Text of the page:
As I commented in my last blog, due diligence around software licensing during any takeover should be a primary activity, otherwise it can quickly lead to compliance risks (unplanned costs) and over spend (unnecessary cost).
Example – post-audit approach
We’ve seen at first-hand is when a company (that approached us post-audit) had invested into another organization.Having made an acquisition for just over $40 million, it subsequently got hit with several vendor audits (remember what I said previously about M&A activity being a key audit trigger) which amounted to $29 million in a shortfall of licenses, based on what was installed versus what they now owned.That takeover would never have gone through (at least, in the form that it did) had the acquiring organization realized that they were buying so much debt.Ultimately, the investing company found to their cost that they had not purchased the target company for its true value.Commercially, the acquisition still might have gone ahead, but the new owner would have at least demanded the software licensing shortfall be addressed prior to any money changing hands, or at least factored that into the buying price.
Example – pre-audit approach
Another Snow customer in the United States acquires scores of companies every year. As part of their standard due diligence process during a takeover, they use Snow License Manager to look at the licensing position across the top five software publishers in target companies.It takes the existing inventory of the network, scans the environment and brings the entitlements into the SAM platform.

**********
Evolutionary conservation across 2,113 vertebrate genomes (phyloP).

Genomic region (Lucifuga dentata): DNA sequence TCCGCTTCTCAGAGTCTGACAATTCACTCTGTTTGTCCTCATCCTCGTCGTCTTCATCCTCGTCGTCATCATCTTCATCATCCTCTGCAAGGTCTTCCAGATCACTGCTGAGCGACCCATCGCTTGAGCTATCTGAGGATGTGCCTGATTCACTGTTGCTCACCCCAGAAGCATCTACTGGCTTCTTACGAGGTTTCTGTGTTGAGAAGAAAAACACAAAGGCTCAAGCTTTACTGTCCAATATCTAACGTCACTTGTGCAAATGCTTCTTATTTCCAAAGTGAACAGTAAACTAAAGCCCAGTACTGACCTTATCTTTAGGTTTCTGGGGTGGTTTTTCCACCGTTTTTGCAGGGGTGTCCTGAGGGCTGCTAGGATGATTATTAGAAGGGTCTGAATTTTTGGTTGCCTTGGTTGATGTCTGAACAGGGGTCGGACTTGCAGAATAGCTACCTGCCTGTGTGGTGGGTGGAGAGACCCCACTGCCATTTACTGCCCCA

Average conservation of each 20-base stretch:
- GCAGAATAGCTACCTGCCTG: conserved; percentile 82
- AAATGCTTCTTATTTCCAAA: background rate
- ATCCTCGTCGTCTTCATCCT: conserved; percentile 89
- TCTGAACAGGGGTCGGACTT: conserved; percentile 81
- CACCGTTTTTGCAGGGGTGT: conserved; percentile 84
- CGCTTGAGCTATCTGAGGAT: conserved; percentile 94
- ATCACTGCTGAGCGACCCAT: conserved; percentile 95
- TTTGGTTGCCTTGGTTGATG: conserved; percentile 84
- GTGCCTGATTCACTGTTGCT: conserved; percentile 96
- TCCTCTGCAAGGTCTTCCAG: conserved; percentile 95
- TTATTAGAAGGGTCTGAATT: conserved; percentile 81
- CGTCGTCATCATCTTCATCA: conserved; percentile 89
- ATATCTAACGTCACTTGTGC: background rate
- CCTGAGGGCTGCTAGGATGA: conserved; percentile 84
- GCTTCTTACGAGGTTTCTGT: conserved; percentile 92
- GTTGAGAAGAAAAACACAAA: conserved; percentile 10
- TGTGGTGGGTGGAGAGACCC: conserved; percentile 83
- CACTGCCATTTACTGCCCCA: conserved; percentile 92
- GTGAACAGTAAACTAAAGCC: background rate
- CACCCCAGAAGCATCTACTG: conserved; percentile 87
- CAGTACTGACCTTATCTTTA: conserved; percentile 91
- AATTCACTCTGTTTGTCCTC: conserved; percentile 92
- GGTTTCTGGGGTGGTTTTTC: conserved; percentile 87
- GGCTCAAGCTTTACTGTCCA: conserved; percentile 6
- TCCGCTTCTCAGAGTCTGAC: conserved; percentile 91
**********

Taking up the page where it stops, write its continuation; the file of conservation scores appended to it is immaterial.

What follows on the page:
In 2014, the company pulled out of two planned acquisitions due to identifying massive shortfalls in software licenses. One of the target organizations themselves then invested in Snow License Manager and quickly cleaned up its environment, removing unused software and in the process mitigated more than 85% of its original liability.
As a direct result of their investment in SAM practices and technologies, this same organization reduced the cost of their software renewals in 2015 by 30%, representing a saving of up to US $4 million.
As of writing, the acquisition talks are back on track. These examples highlight the importance of ensuring that the software licensing position is managed, controlled and factored into the cost of the takeover, as it can make all the difference – it can run into $ millions – in the ultimate success of an acquisition.
In the next and final part of this particular blog series, I’ll discuss what considerations are needed to mitigate risk around software licensing and how to avoid being under-licensed when audits take place. Generally, waiting till the point of audit means that it’s already too late to have the upper-hand to negotiate favorable terms for software. You will be in a much better position if you have optimized your estate at the time of acquisition and performed the necessary activities of either buying enough licenses to be compliant or addressing the surplus.
To learn more about how Snow and its partners can help you be ready for M&A type activity, contact one of our SAM experts today.